Dusing SC, Izzo TA, Thacker LR, Galloway JC. 2014. Postural complexity differs between infant born full term and preterm during the development of early behaviors. Early Hum Dev. 90(3):149-56. Free PMC article.
Dusing SC, Thacker LR, Galloway JC. 2016. Infant born preterm have delayed development of adaptive postural control in the first 5 months of life. Infant Behav Dev. 44:49-58.
Feldman AG. 2016. The Relationship Between Postural and Movement Stability. Adv Exp Med Biol. 957:105-120. Review.
Gramsbergen A, Hadders-Algra M. 2005. Posture in the picture: on the relevance of postural control in children with developmental motor disorders. Summer, 2004. Groningen, The Netherlands. Neural Plast. 12(2-3):73-75. Free PMC article.
Green EM, Mulcahy CM, Pountney TE. 1995. An investigation into the development of early postural control. Dev Med Child Neurol. 37(5):437-48.
Hadders-Algra M, Brogren E, Forssberg H. 1998. Development of postural control–differences between ventral and dorsal muscles? Neurosci Biobehav Rev. 22(4):501-6. Review.
Hadders-Algra M, Carlberg EB. 2008. Postural Control: A Key Issue in Developmental Disorders (Clinics in Developmental Medicine), MacKieth Press (Wiley).
Hadders-Algra M. Neurosci Biobehav Rev. 2018. Early human motor development: From variation to the ability to vary and adapt. 90:411-427. Free article. Review.
Heathcock JC, Galloway JC. 2009. Exploring objects with feet advances movement in infants born preterm: a randomized controlled trial. Phys Ther. 89(10):1027-38. Free PMC article. Clinical Trial.
Hirabayashi S, Iwasaki Y. 1995. Developmental perspective of sensory organization on postural control. Brain Dev. 17(2):111-3.
Johnston MV. 2009. Plasticity in the developing brain: implications for rehabilitation. Dev Disabil Res Rev. 15(2):94-101.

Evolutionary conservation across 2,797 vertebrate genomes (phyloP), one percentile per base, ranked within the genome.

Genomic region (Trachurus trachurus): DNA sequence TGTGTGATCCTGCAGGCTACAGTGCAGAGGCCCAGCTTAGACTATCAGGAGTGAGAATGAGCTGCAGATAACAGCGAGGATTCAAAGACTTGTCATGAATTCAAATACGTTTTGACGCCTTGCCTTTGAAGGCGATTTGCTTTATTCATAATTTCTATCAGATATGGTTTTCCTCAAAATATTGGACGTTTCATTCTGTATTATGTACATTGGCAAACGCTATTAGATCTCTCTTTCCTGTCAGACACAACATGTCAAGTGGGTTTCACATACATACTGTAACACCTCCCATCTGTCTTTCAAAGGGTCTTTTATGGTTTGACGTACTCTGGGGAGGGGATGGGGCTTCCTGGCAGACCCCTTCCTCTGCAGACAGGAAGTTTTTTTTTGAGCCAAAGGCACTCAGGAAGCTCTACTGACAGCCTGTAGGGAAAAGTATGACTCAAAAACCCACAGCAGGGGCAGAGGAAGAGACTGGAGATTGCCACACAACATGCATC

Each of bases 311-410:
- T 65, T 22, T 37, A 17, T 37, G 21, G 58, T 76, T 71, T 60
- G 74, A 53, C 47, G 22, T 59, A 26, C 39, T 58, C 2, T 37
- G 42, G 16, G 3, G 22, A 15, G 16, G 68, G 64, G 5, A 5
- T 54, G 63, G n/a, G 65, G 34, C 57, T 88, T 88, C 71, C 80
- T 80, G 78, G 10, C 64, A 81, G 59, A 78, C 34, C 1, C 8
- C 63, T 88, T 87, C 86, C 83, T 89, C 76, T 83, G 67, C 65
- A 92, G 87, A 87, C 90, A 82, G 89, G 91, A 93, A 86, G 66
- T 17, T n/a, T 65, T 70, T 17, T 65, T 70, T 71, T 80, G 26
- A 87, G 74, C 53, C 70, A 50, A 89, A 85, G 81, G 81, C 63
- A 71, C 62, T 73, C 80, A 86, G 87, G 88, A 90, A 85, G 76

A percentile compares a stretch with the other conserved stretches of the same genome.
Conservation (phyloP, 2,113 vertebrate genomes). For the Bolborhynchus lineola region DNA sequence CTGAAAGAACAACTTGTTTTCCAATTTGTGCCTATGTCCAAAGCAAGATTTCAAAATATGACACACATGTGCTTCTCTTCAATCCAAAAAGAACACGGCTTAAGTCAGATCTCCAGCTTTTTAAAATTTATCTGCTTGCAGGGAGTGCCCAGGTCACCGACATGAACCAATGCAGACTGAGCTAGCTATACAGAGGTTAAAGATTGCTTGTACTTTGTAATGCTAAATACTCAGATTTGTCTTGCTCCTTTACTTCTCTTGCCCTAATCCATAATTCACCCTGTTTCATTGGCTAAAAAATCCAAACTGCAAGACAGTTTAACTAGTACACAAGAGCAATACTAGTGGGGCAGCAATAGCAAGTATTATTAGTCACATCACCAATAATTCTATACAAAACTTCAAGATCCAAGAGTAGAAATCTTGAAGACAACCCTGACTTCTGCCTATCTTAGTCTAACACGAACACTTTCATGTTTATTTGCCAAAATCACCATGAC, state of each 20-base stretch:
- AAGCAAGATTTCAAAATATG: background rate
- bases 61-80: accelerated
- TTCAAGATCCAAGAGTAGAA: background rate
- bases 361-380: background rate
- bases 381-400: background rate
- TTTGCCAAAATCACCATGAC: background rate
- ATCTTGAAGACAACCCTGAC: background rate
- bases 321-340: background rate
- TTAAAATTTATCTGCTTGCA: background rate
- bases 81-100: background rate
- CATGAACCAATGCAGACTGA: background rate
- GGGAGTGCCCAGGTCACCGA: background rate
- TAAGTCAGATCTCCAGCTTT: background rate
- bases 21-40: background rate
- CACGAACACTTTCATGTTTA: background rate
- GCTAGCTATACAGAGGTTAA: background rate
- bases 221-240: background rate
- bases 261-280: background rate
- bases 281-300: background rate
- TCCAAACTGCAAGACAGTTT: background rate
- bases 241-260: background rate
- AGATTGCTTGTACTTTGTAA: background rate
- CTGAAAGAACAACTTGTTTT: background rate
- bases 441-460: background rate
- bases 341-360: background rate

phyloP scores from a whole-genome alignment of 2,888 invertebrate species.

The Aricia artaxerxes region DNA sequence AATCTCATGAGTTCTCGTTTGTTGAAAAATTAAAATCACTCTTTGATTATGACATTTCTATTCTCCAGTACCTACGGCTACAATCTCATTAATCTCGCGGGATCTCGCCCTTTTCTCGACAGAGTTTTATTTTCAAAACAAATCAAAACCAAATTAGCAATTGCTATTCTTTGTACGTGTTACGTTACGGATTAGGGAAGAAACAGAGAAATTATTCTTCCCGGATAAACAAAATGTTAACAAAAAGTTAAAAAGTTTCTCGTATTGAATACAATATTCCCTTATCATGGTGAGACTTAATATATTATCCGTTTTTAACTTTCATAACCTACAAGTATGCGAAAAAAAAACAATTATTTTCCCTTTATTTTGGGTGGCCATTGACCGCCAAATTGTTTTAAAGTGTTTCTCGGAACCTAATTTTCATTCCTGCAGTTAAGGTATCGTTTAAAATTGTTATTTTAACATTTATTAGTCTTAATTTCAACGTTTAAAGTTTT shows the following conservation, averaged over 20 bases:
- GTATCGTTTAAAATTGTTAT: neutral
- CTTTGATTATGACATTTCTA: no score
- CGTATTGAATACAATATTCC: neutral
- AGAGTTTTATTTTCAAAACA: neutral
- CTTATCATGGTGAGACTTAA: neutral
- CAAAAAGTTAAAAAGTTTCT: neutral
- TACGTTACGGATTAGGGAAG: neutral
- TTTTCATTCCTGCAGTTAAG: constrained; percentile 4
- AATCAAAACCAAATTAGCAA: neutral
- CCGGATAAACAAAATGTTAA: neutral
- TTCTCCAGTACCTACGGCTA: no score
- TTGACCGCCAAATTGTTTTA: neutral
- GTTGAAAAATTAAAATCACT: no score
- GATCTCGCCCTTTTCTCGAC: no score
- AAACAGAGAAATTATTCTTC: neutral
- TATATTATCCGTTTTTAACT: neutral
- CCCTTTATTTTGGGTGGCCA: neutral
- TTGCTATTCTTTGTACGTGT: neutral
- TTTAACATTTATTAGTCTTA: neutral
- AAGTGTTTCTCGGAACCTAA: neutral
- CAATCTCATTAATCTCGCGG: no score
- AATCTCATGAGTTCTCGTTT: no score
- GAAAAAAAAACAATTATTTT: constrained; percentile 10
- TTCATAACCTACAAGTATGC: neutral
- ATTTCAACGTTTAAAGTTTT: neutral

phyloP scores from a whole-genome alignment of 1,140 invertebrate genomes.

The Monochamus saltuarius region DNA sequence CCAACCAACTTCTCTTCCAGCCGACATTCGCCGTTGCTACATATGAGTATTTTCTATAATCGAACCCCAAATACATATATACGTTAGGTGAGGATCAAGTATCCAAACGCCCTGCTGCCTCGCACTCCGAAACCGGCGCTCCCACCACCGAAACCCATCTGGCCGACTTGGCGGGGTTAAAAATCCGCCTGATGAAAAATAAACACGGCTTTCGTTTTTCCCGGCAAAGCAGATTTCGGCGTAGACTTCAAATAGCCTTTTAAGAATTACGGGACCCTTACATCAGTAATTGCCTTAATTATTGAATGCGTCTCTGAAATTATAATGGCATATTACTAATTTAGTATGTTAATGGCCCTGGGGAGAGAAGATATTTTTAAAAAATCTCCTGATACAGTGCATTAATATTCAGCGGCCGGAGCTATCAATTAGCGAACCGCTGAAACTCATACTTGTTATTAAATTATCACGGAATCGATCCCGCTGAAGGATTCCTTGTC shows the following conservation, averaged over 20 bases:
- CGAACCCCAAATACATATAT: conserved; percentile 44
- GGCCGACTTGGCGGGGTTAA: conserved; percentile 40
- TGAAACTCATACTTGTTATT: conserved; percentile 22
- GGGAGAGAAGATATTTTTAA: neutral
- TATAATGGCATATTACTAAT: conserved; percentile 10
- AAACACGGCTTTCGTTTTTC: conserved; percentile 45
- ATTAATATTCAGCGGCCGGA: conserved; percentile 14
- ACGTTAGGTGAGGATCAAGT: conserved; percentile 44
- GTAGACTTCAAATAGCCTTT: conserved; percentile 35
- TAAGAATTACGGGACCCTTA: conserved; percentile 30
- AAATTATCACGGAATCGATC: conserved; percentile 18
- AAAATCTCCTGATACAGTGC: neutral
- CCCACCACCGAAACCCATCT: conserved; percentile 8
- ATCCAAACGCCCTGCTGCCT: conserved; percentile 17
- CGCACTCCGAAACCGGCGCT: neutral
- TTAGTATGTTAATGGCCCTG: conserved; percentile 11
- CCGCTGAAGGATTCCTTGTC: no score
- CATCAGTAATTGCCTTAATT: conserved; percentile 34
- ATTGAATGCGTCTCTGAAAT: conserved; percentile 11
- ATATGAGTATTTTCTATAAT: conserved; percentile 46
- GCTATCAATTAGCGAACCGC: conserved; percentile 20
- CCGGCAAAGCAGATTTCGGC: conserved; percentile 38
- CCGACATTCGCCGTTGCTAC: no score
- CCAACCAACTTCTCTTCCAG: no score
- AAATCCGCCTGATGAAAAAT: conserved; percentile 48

Konishi Y, Takaya R, Kimura K, et al. 1994. Development of posture in prone and supine positions during the prenatal period in low risk preterm infants. Arch Dis Child Fetal Neonatal Ed. 70(3):F188-91. Free PMC article.
Lee HM, Galloway JC. 2012. Early intensive postural and movement training advances head control in very young infants. Phys Ther. 92(7):935-47. Clinical Trial.
Lobo MA, Kokkoni E, Cunha AB, Galloway JC. Infants born preterm demonstrate impaired object exploration behaviors throughout infancy and toddlerhood. Phys Ther. 2015;95(1):51-64.
Monterosso L, Kristjanson L, Cole J. 2002. Neuromotor development and the physiologic effects of positioning in very low birth weight infants. J Obstet Gynecol Neonatal Nurs. 31(2):138-46. Review.
Rocha NA, dos Santos Silva FP, de Toledo AM, Tudella E. 2009. Variability in the levels of postural control in 0-4-month-old infants. Infant Behav Dev. 32(4):376-80.
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Vaivre-Douret L, Ennouri K, Jrad I, Garrec C, Papiernik E. 2004. Effect of positioning on the incidence of abnormalities of muscle tone in low-risk, preterm infants. Eur J Paediatr Neurol. 8(1):21-34. Clinical Trial.
van Balen LC, Dijkstra LJ, Dirks T, Bos AF, Hadders-Algra M. 2019. Early Intervention and Postural Adjustments During Reaching in Infants at Risk of Cerebral Palsy. Pediatr Phys Ther. 31(2):175-183.
van Balen LC, Boxum AG, Dijkstra LJ, et al. 2018. Are postural adjustments during reaching related to walking development in typically developing infants and infants at risk of cerebral palsy? Infant Behav Dev. 50:107-115.
TheraTogs systems are FDA Class I medical devices intended to be issued by, and applied under the supervision of, a licensed healthcare practitioner engaged in neuromotor training. TheraTogs systems are made of GoldTone – a proprietary composite fabric with foam backing made of an aqueous-based elastomeric urethane. TogRite strapping is elastomeric strapping with an inert, silicone-based grip surface. All materials and components of TheraTogs™ orthotic garment systems are latex-free in their manufacture and packaging.
TheraTogs™, Therapy You Wear™, TogRite™and Wunzi™ are trademarks of TheraTogs, Inc. TheraTogs systems are protected by US Patents # 8,007,457 and 8,535,256 B2, and Canadian patent #2495769. Additional US and foreign patents pending.